The U.S. Supreme Court issued a decision Thursday siding with an employer that had sued a union for damages after workers went on strike, potentially opening the door to more strike-related lawsuits against unions.
In an 8-1 decision, the majority ruled that federal law does not preempt a lawsuit the employer filed against the union in state court, alleging workers had destroyed property with their work stoppage. The Supreme Court ruling strikes down a lower court’s decision and keeps alive the employer’s lawsuit against the union, the International Brotherhood of Teamsters.
The dissent came from Justice Ketanji Brown Jackson, who wrote that the majority “eagerly insert[ed] itself into this conflict” rather than “modestly standing down” and that the ruling threatens to “erode the right to strike.”
Teamsters President Sean O’Brien blasted the ruling in a statement Thursday.
“Today’s shameful ruling is simply one more reminder that the American people cannot rely on their government or their courts to protect them,” O’Brien said.
The case centered on a 2017 dispute between Glacier Northwest, a ready-mix concrete company, and its unionized truck drivers who went on strike. Glacier Northwest accused the union of timing the walkout so that freshly mixed concrete would harden and be ruined — a claim that the union denied. The company filed a lawsuit in Washington state court seeking damages from the Teamsters related to the spoiled concrete.
The state’s Supreme Court had ruled that the workers’ strike was arguably protected by federal labor law and therefore the dispute should be handled by the National Labor Relations Board, a federal agency that referees such conflicts. Glacier Northwest appealed that decision and fought to have its claims against the union heard in state court.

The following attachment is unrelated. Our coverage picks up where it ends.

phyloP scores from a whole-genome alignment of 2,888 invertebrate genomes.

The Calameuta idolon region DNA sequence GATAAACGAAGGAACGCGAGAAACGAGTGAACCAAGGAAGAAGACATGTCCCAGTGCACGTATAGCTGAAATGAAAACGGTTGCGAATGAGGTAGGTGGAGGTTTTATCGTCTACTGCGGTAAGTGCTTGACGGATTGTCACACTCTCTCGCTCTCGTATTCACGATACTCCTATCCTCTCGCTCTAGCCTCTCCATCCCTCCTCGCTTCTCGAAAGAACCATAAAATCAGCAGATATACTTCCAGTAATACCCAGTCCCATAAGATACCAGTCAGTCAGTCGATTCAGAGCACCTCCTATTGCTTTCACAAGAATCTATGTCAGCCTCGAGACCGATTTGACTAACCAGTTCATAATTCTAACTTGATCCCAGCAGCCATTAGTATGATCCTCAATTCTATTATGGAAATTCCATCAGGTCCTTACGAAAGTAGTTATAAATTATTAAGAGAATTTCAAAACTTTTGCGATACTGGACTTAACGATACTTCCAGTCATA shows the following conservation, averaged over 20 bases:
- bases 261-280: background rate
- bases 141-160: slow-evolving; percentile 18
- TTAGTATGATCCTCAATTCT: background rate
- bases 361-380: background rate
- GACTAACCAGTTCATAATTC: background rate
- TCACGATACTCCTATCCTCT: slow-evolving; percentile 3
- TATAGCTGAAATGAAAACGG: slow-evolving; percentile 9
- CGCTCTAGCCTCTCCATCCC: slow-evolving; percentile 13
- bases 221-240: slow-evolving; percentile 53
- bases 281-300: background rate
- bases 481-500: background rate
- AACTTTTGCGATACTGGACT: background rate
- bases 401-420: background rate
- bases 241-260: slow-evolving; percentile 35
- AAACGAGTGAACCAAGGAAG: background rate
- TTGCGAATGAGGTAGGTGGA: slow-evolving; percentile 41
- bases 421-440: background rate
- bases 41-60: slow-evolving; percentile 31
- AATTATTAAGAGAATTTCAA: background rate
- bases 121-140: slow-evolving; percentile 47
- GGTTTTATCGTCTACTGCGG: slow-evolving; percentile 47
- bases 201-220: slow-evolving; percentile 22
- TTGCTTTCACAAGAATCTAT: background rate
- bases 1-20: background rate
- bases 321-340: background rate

In the majority’s opinion, Justice Amy Coney Barrett, a conservative appointee of former President Donald Trump, wrote that the state Supreme Court had made a mistake by blocking the lawsuit. She said the union had failed to take “reasonable precautions” to make sure the concrete would not harden.
“In this instance, the Union’s choice to call a strike after its drivers had loaded a large amount of wet concrete into Glacier’s delivery trucks strongly suggests that it failed to take reasonable precautions to avoid foreseeable, aggravated, and imminent harm to Glacier’s property,” Barrett wrote.
Because the union endangered the company’s property,” she added, federal labor law “does not arguably protect its conduct.”
Charlotte Garden, a labor law professor at the University of Minnesota, said the decision “could have been worse” for unions. But she warned the case could open the door to more strike-related claims from employers.
“The Court’s articulation of when a union must take ‘reasonable precautions’ to protect the employer’s perishable product will mean more lawsuits against striking unions,” Garden said on Twitter.
Some progressive groups said Thursday that the majority’s decision undermines workers’ right to strike.
“It’s no coincidence that this move to kneecap workers comes in a year when they have organized in greater and greater numbers to secure safer and more equitable labor conditions,” Sarah Lipton-Lubet, president of the group Take Back the Court, said in a statement. “Given a choice between workers and wealthy corporations, the Roberts Courts will consistently side with corporate interests.”
But the decision did not strike all labor supporters as a worst-case scenario considering the court’s 6-3 conservative majority.
Mary Kay Henry, president of the Service Employees International Union, said she was pleased the decision “doesn’t change labor law and leaves the right to strike intact.”
“We shouldn’t forget why this case landed in front of the Supreme Court in the first place: because corporations are trying to shut down our right to strike,” Henry said in a statement.
This is a developing story. Please check back for updates.